Foundations and Trends® in Microeconomics > Vol 3 > Issue 5–6

The Law and Economics of Public Health

Frank A. Sloan, Center for Health Policy, Duke University, USA, fsloan@duke.edu Lindsey M. Chepke, Center for Health Policy, Duke University, USA, lchepke@duke.edu
 
Suggested Citation
Frank A. Sloan and Lindsey M. Chepke (2007), "The Law and Economics of Public Health", Foundations and Trends® in Microeconomics: Vol. 3: No. 5–6, pp 331-490. http://dx.doi.org/10.1561/0700000020

Published: 01 Oct 2007
© 2007 F. A. Sloan and L. M. Chepke
 
Subjects
Health Economics,  Law and Economics
 
Keywords
Medical malpracticeTort liabilityProduct liabilityWorkers compensationPublic health
 

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In this article:
1 Introduction
2 Government Intervention in Markets: Alternative Approaches
3 Motor Vehicle Accidents, Insurance, and Tort Liability
4 Dram Shop and Social Host Liability
5 Medical Malpractice
6 Tobacco Litigation
7 Litigation Involving Pharmaceutical, Medical Device, and Vaccine Manufacturers
8 Workers' Compensation
9 The Experiences Compared
Acknowledgments
References

Abstract

The fundamental question addressed by this paper is whether or not and the extent to which imposing tort liability on potential injurers improves the public's health. Conceptually, imposing the threat of litigation on potential injurers gives them an incentive to exercise more care than they would absent the threat. While the conclusion might seem to be obvious at first glance, in reality, the conclusion is far from obvious. For one, insurance coverage may blunt incentives to take care. Also, the tort system may operate far less perfectly than the theory would have it. In the end, the question must be answered on the basis of empirical evidence.

DOI:10.1561/0700000020
ISBN: 978-1-60198-074-8
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ISBN: 978-1-60198-075-5
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Table of contents:
Introduction
Government Intervention in Markets: Alternative Approaches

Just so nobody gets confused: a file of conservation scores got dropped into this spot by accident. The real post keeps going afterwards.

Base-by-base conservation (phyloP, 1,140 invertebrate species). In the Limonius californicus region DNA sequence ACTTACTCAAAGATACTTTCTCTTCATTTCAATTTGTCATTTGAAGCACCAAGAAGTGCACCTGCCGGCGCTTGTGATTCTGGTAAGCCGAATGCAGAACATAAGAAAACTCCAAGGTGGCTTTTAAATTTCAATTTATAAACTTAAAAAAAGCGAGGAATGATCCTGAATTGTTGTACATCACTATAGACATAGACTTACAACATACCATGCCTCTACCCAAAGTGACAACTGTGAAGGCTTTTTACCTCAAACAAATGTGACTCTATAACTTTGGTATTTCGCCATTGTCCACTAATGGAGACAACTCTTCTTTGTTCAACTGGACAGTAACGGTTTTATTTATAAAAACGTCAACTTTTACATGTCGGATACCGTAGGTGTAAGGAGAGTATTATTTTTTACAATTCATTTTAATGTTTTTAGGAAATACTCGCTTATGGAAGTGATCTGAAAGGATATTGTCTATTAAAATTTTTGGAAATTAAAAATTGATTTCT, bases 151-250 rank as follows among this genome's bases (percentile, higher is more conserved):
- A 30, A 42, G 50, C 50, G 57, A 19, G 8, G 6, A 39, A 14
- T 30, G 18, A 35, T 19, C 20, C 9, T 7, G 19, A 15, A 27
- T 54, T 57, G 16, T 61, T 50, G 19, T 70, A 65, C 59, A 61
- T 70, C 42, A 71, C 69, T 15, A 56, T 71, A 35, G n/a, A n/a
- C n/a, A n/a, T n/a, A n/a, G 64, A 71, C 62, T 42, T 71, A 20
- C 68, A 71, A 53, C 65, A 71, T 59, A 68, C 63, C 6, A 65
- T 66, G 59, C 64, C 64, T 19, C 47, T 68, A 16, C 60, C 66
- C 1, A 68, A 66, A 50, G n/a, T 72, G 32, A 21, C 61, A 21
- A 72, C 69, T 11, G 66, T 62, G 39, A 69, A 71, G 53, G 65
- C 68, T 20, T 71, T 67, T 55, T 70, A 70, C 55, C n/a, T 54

Motor Vehicle Accidents, Insurance, and Tort Liability
Dram Shop and Social Host Liability
Medical Malpractice
Tobacco Litigation
Litigation Involving Pharmaceutical, Medical Device, and Vaccine Manufacturers
Workers Compensation
The Experiences Compared
References

The Law and Economics of Public Health

The Law and Economics of Public Health synthesizes the empirical research findings on the relationship between law and the public's health that are found scattered in different literature ranging from economic journals to medical journals, journals on addictive behaviors, law reviews, and books. This is the only study to date that has assembled the empirical evidence from many areas ranging from motor vehicle liability and dram shop liability to medical malpractice, products liability as it applies to pharmaceutical products, and medical devices. The Law and Economics of Public Health addresses the fundamental question as to whether or not and the extent to which imposing tort liability on potential injurers improves the public's health. Does the threat of litigation on potential injurers make them exercise more caution? Does insurance coverage counter incentives to be careful? Does the tort system operate as perfectly as the theory would have it? This monograph answers these questions on the basis of empirical evidence. The Law and Economics of Public Health discusses both theory and empirical evidence in several areas of personal injury to which tort liability has been applied. The monograph starts by describing the general law and economics framework used to assess both positive and normative issues relating to tort liability. It then presents the rationale for and empirical evidence on particular applications of tort liability as it applies to personal injury.

 
MIC-020